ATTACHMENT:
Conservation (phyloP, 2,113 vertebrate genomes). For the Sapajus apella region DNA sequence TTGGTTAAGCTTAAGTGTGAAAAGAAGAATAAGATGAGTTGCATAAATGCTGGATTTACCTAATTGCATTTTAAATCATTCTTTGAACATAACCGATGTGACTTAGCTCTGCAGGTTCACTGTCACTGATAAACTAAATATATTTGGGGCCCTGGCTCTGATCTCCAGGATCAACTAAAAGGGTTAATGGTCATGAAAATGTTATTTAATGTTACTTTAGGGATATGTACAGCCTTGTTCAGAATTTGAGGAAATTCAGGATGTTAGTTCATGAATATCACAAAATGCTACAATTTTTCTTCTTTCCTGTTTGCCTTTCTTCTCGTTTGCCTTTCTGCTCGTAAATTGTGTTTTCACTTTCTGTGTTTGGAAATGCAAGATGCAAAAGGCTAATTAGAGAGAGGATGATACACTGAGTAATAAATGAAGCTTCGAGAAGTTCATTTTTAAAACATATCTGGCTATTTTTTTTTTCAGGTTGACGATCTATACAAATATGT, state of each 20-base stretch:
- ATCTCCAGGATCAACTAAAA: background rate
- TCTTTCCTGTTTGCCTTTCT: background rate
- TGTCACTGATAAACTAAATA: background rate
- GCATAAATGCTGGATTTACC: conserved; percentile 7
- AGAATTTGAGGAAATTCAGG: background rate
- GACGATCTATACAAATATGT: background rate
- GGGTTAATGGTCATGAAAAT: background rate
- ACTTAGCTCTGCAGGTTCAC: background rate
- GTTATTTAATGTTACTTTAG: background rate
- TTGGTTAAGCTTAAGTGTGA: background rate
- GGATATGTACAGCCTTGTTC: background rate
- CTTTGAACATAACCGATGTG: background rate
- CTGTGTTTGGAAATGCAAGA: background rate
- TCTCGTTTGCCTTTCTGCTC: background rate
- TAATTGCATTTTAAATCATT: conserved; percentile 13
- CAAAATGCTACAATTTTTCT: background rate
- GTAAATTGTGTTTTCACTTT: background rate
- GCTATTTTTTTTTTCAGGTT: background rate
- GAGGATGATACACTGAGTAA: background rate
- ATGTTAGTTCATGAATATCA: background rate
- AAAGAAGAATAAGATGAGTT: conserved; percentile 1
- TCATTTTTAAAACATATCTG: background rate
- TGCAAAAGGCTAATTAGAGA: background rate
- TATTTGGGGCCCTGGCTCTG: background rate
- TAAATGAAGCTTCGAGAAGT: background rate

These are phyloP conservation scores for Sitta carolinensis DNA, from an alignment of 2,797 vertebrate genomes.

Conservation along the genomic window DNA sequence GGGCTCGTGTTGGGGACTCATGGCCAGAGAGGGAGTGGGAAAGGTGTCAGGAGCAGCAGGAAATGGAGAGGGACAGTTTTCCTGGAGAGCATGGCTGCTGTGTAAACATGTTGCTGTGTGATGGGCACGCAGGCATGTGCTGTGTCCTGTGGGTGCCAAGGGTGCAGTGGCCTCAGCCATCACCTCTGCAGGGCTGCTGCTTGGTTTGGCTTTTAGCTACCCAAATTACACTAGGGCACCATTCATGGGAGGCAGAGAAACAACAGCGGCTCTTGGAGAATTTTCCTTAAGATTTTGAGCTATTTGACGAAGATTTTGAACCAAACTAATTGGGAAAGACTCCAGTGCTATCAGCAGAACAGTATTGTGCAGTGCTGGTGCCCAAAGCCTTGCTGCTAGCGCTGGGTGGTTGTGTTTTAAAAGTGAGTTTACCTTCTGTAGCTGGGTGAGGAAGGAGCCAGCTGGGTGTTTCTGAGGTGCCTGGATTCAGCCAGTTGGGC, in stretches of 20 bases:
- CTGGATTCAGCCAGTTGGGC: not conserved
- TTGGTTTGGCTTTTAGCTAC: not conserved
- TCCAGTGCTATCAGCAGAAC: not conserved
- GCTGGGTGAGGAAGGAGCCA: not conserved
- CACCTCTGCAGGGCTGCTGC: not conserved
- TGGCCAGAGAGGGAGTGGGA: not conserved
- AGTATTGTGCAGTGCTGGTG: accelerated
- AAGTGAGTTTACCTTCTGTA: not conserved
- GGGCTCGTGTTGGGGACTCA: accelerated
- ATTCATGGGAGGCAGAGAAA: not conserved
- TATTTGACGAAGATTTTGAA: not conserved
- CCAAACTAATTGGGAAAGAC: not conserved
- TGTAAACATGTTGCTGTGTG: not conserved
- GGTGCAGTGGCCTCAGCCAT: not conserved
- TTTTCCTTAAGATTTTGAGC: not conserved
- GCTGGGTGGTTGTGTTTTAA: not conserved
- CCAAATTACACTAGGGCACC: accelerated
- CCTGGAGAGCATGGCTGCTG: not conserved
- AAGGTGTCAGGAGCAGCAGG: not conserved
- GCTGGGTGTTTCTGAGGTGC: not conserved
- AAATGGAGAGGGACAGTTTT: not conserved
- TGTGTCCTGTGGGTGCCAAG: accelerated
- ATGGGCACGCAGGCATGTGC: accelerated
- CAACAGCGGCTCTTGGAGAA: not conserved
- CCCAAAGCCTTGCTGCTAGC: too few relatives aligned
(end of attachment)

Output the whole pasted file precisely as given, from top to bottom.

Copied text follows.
Conservation (phyloP, 2,113 vertebrate genomes). For the Sapajus apella region DNA sequence TTGGTTAAGCTTAAGTGTGAAAAGAAGAATAAGATGAGTTGCATAAATGCTGGATTTACCTAATTGCATTTTAAATCATTCTTTGAACATAACCGATGTGACTTAGCTCTGCAGGTTCACTGTCACTGATAAACTAAATATATTTGGGGCCCTGGCTCTGATCTCCAGGATCAACTAAAAGGGTTAATGGTCATGAAAATGTTATTTAATGTTACTTTAGGGATATGTACAGCCTTGTTCAGAATTTGAGGAAATTCAGGATGTTAGTTCATGAATATCACAAAATGCTACAATTTTTCTTCTTTCCTGTTTGCCTTTCTTCTCGTTTGCCTTTCTGCTCGTAAATTGTGTTTTCACTTTCTGTGTTTGGAAATGCAAGATGCAAAAGGCTAATTAGAGAGAGGATGATACACTGAGTAATAAATGAAGCTTCGAGAAGTTCATTTTTAAAACATATCTGGCTATTTTTTTTTTCAGGTTGACGATCTATACAAATATGT, state of each 20-base stretch:
- ATCTCCAGGATCAACTAAAA: background rate
- TCTTTCCTGTTTGCCTTTCT: background rate
- TGTCACTGATAAACTAAATA: background rate
- GCATAAATGCTGGATTTACC: conserved; percentile 7
- AGAATTTGAGGAAATTCAGG: background rate
- GACGATCTATACAAATATGT: background rate
- GGGTTAATGGTCATGAAAAT: background rate
- ACTTAGCTCTGCAGGTTCAC: background rate
- GTTATTTAATGTTACTTTAG: background rate
- TTGGTTAAGCTTAAGTGTGA: background rate
- GGATATGTACAGCCTTGTTC: background rate
- CTTTGAACATAACCGATGTG: background rate
- CTGTGTTTGGAAATGCAAGA: background rate
- TCTCGTTTGCCTTTCTGCTC: background rate
- TAATTGCATTTTAAATCATT: conserved; percentile 13
- CAAAATGCTACAATTTTTCT: background rate
- GTAAATTGTGTTTTCACTTT: background rate
- GCTATTTTTTTTTTCAGGTT: background rate
- GAGGATGATACACTGAGTAA: background rate
- ATGTTAGTTCATGAATATCA: background rate
- AAAGAAGAATAAGATGAGTT: conserved; percentile 1
- TCATTTTTAAAACATATCTG: background rate
- TGCAAAAGGCTAATTAGAGA: background rate
- TATTTGGGGCCCTGGCTCTG: background rate
- TAAATGAAGCTTCGAGAAGT: background rate

These are phyloP conservation scores for Sitta carolinensis DNA, from an alignment of 2,797 vertebrate genomes.

Conservation along the genomic window DNA sequence GGGCTCGTGTTGGGGACTCATGGCCAGAGAGGGAGTGGGAAAGGTGTCAGGAGCAGCAGGAAATGGAGAGGGACAGTTTTCCTGGAGAGCATGGCTGCTGTGTAAACATGTTGCTGTGTGATGGGCACGCAGGCATGTGCTGTGTCCTGTGGGTGCCAAGGGTGCAGTGGCCTCAGCCATCACCTCTGCAGGGCTGCTGCTTGGTTTGGCTTTTAGCTACCCAAATTACACTAGGGCACCATTCATGGGAGGCAGAGAAACAACAGCGGCTCTTGGAGAATTTTCCTTAAGATTTTGAGCTATTTGACGAAGATTTTGAACCAAACTAATTGGGAAAGACTCCAGTGCTATCAGCAGAACAGTATTGTGCAGTGCTGGTGCCCAAAGCCTTGCTGCTAGCGCTGGGTGGTTGTGTTTTAAAAGTGAGTTTACCTTCTGTAGCTGGGTGAGGAAGGAGCCAGCTGGGTGTTTCTGAGGTGCCTGGATTCAGCCAGTTGGGC, in stretches of 20 bases:
- CTGGATTCAGCCAGTTGGGC: not conserved
- TTGGTTTGGCTTTTAGCTAC: not conserved
- TCCAGTGCTATCAGCAGAAC: not conserved
- GCTGGGTGAGGAAGGAGCCA: not conserved
- CACCTCTGCAGGGCTGCTGC: not conserved
- TGGCCAGAGAGGGAGTGGGA: not conserved
- AGTATTGTGCAGTGCTGGTG: accelerated
- AAGTGAGTTTACCTTCTGTA: not conserved
- GGGCTCGTGTTGGGGACTCA: accelerated
- ATTCATGGGAGGCAGAGAAA: not conserved
- TATTTGACGAAGATTTTGAA: not conserved
- CCAAACTAATTGGGAAAGAC: not conserved
- TGTAAACATGTTGCTGTGTG: not conserved
- GGTGCAGTGGCCTCAGCCAT: not conserved
- TTTTCCTTAAGATTTTGAGC: not conserved
- GCTGGGTGGTTGTGTTTTAA: not conserved
- CCAAATTACACTAGGGCACC: accelerated
- CCTGGAGAGCATGGCTGCTG: not conserved
- AAGGTGTCAGGAGCAGCAGG: not conserved
- GCTGGGTGTTTCTGAGGTGC: not conserved
- AAATGGAGAGGGACAGTTTT: not conserved
- TGTGTCCTGTGGGTGCCAAG: accelerated
- ATGGGCACGCAGGCATGTGC: accelerated
- CAACAGCGGCTCTTGGAGAA: not conserved
- CCCAAAGCCTTGCTGCTAGC: too few relatives aligned